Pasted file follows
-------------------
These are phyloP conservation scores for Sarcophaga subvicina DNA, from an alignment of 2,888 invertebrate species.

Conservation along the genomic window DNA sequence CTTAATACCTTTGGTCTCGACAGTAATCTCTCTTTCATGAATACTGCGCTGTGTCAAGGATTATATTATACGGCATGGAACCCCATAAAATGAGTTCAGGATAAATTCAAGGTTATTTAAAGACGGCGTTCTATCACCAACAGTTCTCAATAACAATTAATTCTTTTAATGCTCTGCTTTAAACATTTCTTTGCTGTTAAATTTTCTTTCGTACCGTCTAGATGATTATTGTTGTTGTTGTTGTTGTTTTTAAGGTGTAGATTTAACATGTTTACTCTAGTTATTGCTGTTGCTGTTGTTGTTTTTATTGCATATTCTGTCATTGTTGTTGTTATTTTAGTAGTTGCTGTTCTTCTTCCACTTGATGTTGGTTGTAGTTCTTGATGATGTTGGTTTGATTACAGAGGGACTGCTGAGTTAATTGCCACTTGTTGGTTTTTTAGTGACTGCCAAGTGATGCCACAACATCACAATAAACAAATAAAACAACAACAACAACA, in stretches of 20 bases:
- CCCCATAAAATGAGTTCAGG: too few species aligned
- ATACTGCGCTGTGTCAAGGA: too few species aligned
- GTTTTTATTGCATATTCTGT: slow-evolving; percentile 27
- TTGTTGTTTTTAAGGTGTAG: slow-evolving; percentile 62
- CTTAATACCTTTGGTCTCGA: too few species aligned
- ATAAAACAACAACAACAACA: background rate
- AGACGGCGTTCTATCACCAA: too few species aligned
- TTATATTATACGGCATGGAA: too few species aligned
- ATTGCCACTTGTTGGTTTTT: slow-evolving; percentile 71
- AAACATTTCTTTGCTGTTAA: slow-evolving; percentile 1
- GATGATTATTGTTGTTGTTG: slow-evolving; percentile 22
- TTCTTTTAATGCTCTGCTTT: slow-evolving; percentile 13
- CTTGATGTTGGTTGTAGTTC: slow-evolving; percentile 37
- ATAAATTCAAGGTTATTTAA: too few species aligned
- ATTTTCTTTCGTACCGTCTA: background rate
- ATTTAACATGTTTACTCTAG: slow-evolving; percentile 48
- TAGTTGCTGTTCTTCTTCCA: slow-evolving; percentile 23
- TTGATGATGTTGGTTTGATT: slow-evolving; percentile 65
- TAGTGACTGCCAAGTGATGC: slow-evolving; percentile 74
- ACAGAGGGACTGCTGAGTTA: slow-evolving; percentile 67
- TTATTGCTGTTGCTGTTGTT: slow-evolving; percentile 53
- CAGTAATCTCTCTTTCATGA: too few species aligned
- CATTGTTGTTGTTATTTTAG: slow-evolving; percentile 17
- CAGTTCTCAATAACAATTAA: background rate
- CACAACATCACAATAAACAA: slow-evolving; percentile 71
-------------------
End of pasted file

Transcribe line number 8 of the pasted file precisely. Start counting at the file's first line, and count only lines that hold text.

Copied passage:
- ATAAAACAACAACAACAACA: background rate